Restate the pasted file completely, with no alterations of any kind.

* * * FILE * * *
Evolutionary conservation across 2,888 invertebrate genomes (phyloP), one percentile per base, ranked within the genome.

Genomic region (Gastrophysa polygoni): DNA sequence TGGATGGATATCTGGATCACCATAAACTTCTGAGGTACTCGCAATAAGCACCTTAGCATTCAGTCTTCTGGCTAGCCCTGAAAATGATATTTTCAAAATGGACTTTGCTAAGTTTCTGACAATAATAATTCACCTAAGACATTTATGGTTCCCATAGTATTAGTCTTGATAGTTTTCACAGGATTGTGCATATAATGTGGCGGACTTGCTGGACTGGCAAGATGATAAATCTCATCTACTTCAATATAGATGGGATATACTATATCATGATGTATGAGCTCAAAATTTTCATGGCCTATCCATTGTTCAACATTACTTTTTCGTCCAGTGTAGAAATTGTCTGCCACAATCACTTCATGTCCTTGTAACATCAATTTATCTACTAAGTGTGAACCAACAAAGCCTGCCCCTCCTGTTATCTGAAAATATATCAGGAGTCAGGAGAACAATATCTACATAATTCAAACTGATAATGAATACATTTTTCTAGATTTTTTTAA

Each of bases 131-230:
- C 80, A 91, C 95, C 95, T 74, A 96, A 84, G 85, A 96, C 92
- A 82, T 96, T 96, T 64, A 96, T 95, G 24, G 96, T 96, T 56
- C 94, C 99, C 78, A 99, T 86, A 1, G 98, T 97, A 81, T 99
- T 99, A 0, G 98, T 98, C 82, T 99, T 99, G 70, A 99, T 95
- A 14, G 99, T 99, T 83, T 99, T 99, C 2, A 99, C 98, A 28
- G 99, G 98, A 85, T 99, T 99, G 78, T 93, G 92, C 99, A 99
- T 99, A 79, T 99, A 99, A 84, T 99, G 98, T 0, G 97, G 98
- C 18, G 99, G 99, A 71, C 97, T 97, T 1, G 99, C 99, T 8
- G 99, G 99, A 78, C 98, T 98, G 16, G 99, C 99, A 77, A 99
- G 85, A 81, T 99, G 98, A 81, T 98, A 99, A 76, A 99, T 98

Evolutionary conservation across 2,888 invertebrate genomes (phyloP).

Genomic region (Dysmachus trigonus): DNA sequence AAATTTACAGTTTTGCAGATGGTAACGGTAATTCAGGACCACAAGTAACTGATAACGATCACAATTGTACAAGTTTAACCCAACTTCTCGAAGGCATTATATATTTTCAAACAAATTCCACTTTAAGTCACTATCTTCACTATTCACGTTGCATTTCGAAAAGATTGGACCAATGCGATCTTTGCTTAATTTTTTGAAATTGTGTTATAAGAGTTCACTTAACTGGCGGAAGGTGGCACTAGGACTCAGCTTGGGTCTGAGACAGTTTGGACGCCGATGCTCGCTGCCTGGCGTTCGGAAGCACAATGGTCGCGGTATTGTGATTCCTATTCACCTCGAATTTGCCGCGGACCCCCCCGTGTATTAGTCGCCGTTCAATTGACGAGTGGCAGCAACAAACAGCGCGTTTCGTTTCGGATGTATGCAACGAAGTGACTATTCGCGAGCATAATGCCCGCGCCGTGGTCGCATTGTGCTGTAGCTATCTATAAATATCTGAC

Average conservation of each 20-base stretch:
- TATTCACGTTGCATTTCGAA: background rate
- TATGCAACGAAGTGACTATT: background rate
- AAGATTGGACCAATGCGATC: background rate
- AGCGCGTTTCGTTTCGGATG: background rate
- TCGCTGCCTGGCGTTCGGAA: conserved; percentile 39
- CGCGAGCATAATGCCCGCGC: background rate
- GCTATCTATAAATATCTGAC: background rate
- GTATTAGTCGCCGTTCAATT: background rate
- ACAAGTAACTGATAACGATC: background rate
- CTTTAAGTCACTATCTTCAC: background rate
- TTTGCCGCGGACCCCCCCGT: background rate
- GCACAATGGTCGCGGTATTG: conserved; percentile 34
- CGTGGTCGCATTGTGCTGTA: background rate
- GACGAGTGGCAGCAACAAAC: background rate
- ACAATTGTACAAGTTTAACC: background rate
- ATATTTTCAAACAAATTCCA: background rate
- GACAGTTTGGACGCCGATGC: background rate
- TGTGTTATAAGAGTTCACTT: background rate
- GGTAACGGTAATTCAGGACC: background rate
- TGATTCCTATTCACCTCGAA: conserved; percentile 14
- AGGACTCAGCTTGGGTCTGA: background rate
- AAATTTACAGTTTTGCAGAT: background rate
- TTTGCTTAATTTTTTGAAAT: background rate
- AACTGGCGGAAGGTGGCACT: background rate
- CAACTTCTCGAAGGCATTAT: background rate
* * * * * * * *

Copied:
Evolutionary conservation across 2,888 invertebrate genomes (phyloP), one percentile per base, ranked within the genome.

Genomic region (Gastrophysa polygoni): DNA sequence TGGATGGATATCTGGATCACCATAAACTTCTGAGGTACTCGCAATAAGCACCTTAGCATTCAGTCTTCTGGCTAGCCCTGAAAATGATATTTTCAAAATGGACTTTGCTAAGTTTCTGACAATAATAATTCACCTAAGACATTTATGGTTCCCATAGTATTAGTCTTGATAGTTTTCACAGGATTGTGCATATAATGTGGCGGACTTGCTGGACTGGCAAGATGATAAATCTCATCTACTTCAATATAGATGGGATATACTATATCATGATGTATGAGCTCAAAATTTTCATGGCCTATCCATTGTTCAACATTACTTTTTCGTCCAGTGTAGAAATTGTCTGCCACAATCACTTCATGTCCTTGTAACATCAATTTATCTACTAAGTGTGAACCAACAAAGCCTGCCCCTCCTGTTATCTGAAAATATATCAGGAGTCAGGAGAACAATATCTACATAATTCAAACTGATAATGAATACATTTTTCTAGATTTTTTTAA

Each of bases 131-230:
- C 80, A 91, C 95, C 95, T 74, A 96, A 84, G 85, A 96, C 92
- A 82, T 96, T 96, T 64, A 96, T 95, G 24, G 96, T 96, T 56
- C 94, C 99, C 78, A 99, T 86, A 1, G 98, T 97, A 81, T 99
- T 99, A 0, G 98, T 98, C 82, T 99, T 99, G 70, A 99, T 95
- A 14, G 99, T 99, T 83, T 99, T 99, C 2, A 99, C 98, A 28
- G 99, G 98, A 85, T 99, T 99, G 78, T 93, G 92, C 99, A 99
- T 99, A 79, T 99, A 99, A 84, T 99, G 98, T 0, G 97, G 98
- C 18, G 99, G 99, A 71, C 97, T 97, T 1, G 99, C 99, T 8
- G 99, G 99, A 78, C 98, T 98, G 16, G 99, C 99, A 77, A 99
- G 85, A 81, T 99, G 98, A 81, T 98, A 99, A 76, A 99, T 98

Evolutionary conservation across 2,888 invertebrate genomes (phyloP).

Genomic region (Dysmachus trigonus): DNA sequence AAATTTACAGTTTTGCAGATGGTAACGGTAATTCAGGACCACAAGTAACTGATAACGATCACAATTGTACAAGTTTAACCCAACTTCTCGAAGGCATTATATATTTTCAAACAAATTCCACTTTAAGTCACTATCTTCACTATTCACGTTGCATTTCGAAAAGATTGGACCAATGCGATCTTTGCTTAATTTTTTGAAATTGTGTTATAAGAGTTCACTTAACTGGCGGAAGGTGGCACTAGGACTCAGCTTGGGTCTGAGACAGTTTGGACGCCGATGCTCGCTGCCTGGCGTTCGGAAGCACAATGGTCGCGGTATTGTGATTCCTATTCACCTCGAATTTGCCGCGGACCCCCCCGTGTATTAGTCGCCGTTCAATTGACGAGTGGCAGCAACAAACAGCGCGTTTCGTTTCGGATGTATGCAACGAAGTGACTATTCGCGAGCATAATGCCCGCGCCGTGGTCGCATTGTGCTGTAGCTATCTATAAATATCTGAC

Average conservation of each 20-base stretch:
- TATTCACGTTGCATTTCGAA: background rate
- TATGCAACGAAGTGACTATT: background rate
- AAGATTGGACCAATGCGATC: background rate
- AGCGCGTTTCGTTTCGGATG: background rate
- TCGCTGCCTGGCGTTCGGAA: conserved; percentile 39
- CGCGAGCATAATGCCCGCGC: background rate
- GCTATCTATAAATATCTGAC: background rate
- GTATTAGTCGCCGTTCAATT: background rate
- ACAAGTAACTGATAACGATC: background rate
- CTTTAAGTCACTATCTTCAC: background rate
- TTTGCCGCGGACCCCCCCGT: background rate
- GCACAATGGTCGCGGTATTG: conserved; percentile 34
- CGTGGTCGCATTGTGCTGTA: background rate
- GACGAGTGGCAGCAACAAAC: background rate
- ACAATTGTACAAGTTTAACC: background rate
- ATATTTTCAAACAAATTCCA: background rate
- GACAGTTTGGACGCCGATGC: background rate
- TGTGTTATAAGAGTTCACTT: background rate
- GGTAACGGTAATTCAGGACC: background rate
- TGATTCCTATTCACCTCGAA: conserved; percentile 14
- AGGACTCAGCTTGGGTCTGA: background rate
- AAATTTACAGTTTTGCAGAT: background rate
- TTTGCTTAATTTTTTGAAAT: background rate
- AACTGGCGGAAGGTGGCACT: background rate
- CAACTTCTCGAAGGCATTAT: background rate